Rick Broida of PC World has been a bit more straightforward in stating his opinion of Microsoft’s decision in saying “I’m hopping mad.” And I tend to agree with his sentiments, except for WMC needing to be free. I’d be happy to pay for it if it means Microsoft continues to support it. I just have an issue with the pricing situation that the news of the decision is suggesting. To be fair, Microsoft has not yet released final pricing information, so it may not be as bad as I’m thinking. Even so, the news that they are making WMC a paid add on and are limiting it to Windows 8 Pro only leaves a rather bad aftertaste. Mr. Broida encourages HTPC users to not upgrade, and to stick with Windows 7. I don’t think I’m at that point yet (though I get where he’s coming from), but I will say that Windows 8 was a tough sell before I heard this news, and the WMC news isn’t helping. I can only hope that Microsoft will reconsider and, dare I say it, do the right thing for their users here.
I guess this is one way to
I guess this is one way to shove and xbox in your face.
Btw this is confirmed by MS
Btw this is confirmed by MS in their Building Windows 8 blog:
Hopefully they change tune,
Hopefully they change tune, for as enthused as they are about full screen apps, they aren’t being kind to WMC 😉 hehe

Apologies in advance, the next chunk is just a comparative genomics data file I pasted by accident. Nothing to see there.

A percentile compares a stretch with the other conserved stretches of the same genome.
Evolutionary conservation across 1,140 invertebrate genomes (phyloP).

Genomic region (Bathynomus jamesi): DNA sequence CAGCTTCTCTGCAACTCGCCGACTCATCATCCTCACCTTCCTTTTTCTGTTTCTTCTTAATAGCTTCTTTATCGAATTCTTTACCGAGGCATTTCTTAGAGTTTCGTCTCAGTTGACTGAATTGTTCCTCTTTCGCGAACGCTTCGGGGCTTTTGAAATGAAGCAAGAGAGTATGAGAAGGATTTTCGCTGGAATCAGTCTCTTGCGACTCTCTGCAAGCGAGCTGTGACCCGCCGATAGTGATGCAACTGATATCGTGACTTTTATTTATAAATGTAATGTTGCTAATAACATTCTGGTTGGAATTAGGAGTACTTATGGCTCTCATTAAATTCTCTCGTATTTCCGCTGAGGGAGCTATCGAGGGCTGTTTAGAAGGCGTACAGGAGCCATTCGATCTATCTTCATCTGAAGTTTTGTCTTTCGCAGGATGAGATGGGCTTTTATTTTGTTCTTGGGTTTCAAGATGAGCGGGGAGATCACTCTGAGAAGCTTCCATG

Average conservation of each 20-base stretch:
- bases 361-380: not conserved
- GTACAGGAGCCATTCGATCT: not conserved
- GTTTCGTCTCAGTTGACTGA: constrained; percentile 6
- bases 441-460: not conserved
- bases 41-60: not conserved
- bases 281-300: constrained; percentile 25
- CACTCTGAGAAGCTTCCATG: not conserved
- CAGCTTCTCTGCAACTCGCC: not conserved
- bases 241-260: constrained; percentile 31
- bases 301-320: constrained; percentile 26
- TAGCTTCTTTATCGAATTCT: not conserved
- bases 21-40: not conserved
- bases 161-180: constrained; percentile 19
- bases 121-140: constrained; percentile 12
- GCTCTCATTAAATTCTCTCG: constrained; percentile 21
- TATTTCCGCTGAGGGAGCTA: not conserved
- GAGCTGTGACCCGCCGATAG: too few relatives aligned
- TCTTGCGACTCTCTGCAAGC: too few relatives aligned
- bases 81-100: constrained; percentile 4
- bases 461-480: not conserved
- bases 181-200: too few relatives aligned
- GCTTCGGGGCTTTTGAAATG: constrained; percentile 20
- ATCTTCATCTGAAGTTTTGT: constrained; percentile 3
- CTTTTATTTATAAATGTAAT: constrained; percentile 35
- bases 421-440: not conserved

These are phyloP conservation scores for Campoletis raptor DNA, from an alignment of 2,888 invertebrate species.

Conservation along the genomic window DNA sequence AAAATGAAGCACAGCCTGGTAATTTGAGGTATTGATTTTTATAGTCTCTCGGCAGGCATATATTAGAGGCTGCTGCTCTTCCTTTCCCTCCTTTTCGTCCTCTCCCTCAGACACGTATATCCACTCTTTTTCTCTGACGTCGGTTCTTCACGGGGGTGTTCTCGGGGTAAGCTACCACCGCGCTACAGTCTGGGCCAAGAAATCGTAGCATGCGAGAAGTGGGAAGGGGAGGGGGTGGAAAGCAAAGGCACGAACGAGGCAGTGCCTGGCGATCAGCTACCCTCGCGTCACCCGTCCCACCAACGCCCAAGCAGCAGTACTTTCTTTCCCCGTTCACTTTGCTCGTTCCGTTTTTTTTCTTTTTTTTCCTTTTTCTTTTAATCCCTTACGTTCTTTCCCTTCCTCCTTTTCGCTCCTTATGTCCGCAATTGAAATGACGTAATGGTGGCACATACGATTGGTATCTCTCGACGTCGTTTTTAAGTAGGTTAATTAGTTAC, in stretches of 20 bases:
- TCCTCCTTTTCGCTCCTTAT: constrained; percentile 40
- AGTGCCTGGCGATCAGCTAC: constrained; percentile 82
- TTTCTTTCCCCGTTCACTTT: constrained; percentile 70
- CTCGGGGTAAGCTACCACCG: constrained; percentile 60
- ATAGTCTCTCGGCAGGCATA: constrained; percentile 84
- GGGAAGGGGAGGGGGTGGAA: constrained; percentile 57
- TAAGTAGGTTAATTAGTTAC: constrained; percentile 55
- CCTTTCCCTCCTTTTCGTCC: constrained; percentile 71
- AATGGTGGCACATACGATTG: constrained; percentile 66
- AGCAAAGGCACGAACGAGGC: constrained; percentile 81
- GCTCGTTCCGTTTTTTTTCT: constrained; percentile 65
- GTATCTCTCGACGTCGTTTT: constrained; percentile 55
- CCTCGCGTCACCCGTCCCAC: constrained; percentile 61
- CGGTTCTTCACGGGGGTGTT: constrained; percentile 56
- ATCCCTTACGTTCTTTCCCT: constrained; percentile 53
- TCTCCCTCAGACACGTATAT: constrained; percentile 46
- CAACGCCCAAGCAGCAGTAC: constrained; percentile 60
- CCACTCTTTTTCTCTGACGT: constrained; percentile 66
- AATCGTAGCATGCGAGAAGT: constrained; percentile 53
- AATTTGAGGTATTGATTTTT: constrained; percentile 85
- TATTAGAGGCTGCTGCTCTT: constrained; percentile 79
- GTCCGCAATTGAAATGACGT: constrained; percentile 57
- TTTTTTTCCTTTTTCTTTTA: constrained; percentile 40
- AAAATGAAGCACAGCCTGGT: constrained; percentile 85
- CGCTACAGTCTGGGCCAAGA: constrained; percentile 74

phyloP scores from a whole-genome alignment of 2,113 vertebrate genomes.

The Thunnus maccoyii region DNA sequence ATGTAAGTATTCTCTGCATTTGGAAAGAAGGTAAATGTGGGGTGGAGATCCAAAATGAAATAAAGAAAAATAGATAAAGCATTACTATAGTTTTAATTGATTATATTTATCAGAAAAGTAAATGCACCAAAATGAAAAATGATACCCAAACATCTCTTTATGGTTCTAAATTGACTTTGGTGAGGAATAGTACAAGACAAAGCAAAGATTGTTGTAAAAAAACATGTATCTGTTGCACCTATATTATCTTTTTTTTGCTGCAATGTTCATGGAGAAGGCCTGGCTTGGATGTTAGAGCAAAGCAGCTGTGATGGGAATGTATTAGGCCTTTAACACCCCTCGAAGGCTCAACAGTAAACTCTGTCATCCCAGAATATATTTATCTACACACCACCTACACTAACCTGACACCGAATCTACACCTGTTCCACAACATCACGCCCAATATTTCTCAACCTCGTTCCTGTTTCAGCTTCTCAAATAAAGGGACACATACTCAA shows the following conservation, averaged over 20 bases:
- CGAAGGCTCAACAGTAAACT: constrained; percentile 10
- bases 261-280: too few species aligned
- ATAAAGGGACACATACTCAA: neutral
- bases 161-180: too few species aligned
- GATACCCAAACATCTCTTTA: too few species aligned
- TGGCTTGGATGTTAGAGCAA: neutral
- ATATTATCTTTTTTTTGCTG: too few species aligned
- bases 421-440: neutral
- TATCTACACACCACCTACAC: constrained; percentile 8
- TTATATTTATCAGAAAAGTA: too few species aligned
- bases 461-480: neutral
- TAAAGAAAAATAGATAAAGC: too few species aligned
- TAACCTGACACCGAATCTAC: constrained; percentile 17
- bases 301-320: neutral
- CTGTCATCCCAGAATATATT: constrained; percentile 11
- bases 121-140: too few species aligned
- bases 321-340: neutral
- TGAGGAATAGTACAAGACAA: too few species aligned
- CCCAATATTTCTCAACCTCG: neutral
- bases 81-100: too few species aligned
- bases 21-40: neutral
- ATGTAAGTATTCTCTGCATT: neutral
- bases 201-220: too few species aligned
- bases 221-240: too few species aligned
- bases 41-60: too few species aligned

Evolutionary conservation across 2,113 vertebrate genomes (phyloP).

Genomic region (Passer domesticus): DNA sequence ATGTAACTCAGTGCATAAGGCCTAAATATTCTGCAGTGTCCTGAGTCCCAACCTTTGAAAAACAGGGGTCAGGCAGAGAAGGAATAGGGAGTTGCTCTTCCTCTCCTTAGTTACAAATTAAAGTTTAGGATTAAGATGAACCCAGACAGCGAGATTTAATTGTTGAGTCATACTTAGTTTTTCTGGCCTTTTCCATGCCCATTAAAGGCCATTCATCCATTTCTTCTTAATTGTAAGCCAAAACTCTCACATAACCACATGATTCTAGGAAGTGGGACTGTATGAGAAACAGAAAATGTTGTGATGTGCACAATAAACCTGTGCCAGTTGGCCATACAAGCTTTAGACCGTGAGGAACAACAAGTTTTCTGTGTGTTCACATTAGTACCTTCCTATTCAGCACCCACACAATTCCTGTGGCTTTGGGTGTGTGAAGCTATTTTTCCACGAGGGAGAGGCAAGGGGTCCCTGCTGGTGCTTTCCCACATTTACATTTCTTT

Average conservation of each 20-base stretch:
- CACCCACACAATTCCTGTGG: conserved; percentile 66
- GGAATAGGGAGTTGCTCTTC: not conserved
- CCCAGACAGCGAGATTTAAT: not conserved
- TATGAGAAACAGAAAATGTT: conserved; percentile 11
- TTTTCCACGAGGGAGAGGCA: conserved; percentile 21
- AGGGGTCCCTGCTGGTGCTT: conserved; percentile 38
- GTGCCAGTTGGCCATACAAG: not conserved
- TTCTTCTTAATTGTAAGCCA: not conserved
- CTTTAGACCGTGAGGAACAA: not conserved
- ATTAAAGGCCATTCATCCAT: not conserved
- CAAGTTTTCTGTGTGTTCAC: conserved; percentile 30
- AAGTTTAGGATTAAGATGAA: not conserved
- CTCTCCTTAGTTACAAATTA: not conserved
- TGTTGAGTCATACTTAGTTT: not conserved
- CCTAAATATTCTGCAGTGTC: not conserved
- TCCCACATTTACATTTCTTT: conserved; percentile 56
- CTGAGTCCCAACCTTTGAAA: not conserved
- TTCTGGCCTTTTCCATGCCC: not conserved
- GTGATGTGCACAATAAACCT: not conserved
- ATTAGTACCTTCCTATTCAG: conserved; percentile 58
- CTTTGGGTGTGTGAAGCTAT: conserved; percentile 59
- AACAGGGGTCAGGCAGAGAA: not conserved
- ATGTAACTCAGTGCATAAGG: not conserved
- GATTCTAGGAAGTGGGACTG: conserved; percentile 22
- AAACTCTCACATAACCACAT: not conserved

My guess is they’re trying to
My guess is they’re trying to annoy the few users of media centre, they’re probably fed up of supporting something nobody uses. Sure they risk having a few users jump ship to Mac, Linux or simply not upgrading from 7. More likely people will notice metro apps are going to be ideal for use with a TV and remote (6 foot interface) cable cards might not be supported but there’s going to be loads of music and video metro apps that will be fine for home theatre pcs, I am speaking as an outsider, im with the majority, I opened media centre a couple of times and found it useless for my needs.
hehe, yeah that wouldn’t
hehe, yeah that wouldn’t surprise me if they did that 😛
Media Center isn’t the greatest for stuff like photos and music, but as a TV DVR is really good :). I’ll admit that before I got into it, I hated the few times It auto-opened instead of VLC for a DVD :P. Now that I use it for TV though, I love it 🙂
I haven’t used it in years,
I haven’t used it in years, but I will be buying several copies of 7 for future builds anyhow.
I have been using Windows 7
I have been using Windows 7 ultimate edition for year and a half. and till this date I haven’t used that media center once. Although I reckon media center might be of concern only to those people who are using HTPC for most of the desktop and notebook users its a useless feature.
you mean stick with windows
you mean stick with windows
Microsoft probably has a
Microsoft probably has a number of reasons for doing this. One might be to offset the price of Media Center which was previously positioned to add value or differentiate different versions of Windows. Another reason may be due to the licensing of codecs / decoders necessary for Media Center operation (though Media Center started as a bring your own codec / decoder type of program).
I use Media Center personally and I think a lot of people probably who haven’t used it or haven’t given it much of a chance probably never had a system setup properly for its use.
I’d take Microsoft Media Center over any DVR box or any other software solution.